Minnesota lost an estimated 300 farms last year, continuing a regional and national trend that has seen the number of farms decline gradually and the average size increase slightly.

Minnesota now has 73,300 farms, according to the latest U.S. Department of Agriculture annual estimate. That’s down 0.4 percent from 2015.

“It isn’t that we’re losing farmland,” said University of Minnesota Extension educator Dave Nicolai. “The land is still being farmed, but the number of operators is decreasing a bit.”

Extension economist Kevin Klair said there are several factors contributing to the gradual decline, including demographics — the average age of farmers in the state is 56 — and low crop prices.

Prices for corn and soybeans were phenomenal between 2006 and 2013, Klair said, but since then they have dropped significantly.

“I think some farmers delayed retirement during those years because it was just so profitable,” he said. “Now the tide has turned and the financial situation isn’t nearly as positive, and they’re choosing to retire, particularly if they’re losing money. Rather than burning through their equity they’ll retire and sell out.”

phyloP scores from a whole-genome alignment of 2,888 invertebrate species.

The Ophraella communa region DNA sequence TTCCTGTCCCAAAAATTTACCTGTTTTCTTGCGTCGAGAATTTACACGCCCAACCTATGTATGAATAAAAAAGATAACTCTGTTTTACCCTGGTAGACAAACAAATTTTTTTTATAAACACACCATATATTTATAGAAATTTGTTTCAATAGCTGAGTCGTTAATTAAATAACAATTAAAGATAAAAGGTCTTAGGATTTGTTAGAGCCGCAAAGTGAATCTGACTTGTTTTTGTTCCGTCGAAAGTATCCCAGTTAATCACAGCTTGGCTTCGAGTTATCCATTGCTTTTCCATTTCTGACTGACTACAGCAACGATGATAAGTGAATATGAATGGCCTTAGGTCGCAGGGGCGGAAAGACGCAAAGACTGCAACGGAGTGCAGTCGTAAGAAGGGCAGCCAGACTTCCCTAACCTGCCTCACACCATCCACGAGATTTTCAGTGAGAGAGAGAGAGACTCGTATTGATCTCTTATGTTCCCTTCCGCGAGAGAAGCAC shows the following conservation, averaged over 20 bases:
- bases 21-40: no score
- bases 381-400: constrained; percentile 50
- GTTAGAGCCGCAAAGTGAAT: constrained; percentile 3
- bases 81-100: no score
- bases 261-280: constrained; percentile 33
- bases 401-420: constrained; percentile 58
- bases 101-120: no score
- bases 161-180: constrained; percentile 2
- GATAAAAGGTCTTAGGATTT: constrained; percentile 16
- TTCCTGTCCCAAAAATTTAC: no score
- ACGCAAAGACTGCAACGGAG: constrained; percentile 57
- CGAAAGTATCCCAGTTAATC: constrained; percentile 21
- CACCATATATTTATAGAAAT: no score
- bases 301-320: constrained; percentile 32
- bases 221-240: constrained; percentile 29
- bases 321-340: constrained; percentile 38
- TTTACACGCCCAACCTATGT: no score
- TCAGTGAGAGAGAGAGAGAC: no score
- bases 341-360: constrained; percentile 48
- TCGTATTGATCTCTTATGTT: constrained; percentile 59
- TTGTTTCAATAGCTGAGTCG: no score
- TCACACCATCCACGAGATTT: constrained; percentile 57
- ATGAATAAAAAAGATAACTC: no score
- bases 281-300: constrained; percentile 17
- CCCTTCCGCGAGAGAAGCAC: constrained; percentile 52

If prices don’t improve in the next few years, Klair said he wouldn’t be surprised to see the number of farms drop at a faster clip.

Another contributing factor to the long-term decline in farm numbers is technology, Klair said. Larger equipment, more sophisticated technology and improved plant genetics make it easier to manage bigger farms, he said. However, producers need to spread out the costs over larger farms that sometimes support ­multiple family members.

The USDA survey also reported that 25.9 million acres in Minnesota qualifies as “land in farms,” which includes land used for crops, livestock and ranches.

That number has remained unchanged since 2013. The size of the average farm in the state in 2016 was 353 acres, up one acre from 2015.

Other states in the region reported similar changes.

North Dakota has 29,800 farms, down 200 from 2015 with the average size of 1,312 acres. South Dakota is almost identical, with 31,000 farms, down 300 from 2015, and averaging 1,397 acres.

Wisconsin lost 200 farms in 2016 and now has 68,700 at an average size of 210 acres. And Iowa dropped 500 farms last year to 87,000.

Nationally, Texas has the most farms with 241,500, followed by Missouri, Iowa, Oklahoma and California.

For all of the country, the USDA estimated the number of farms at 2.06 million, down 8,000 farms from 2015.

The report was based on surveys of producers in mid-2016, and also classifies farms in six categories, depending on the value of their annual sales. Last year, 353 farms in Minnesota reported sales of more than $1 million, about the same number as during the previous five years.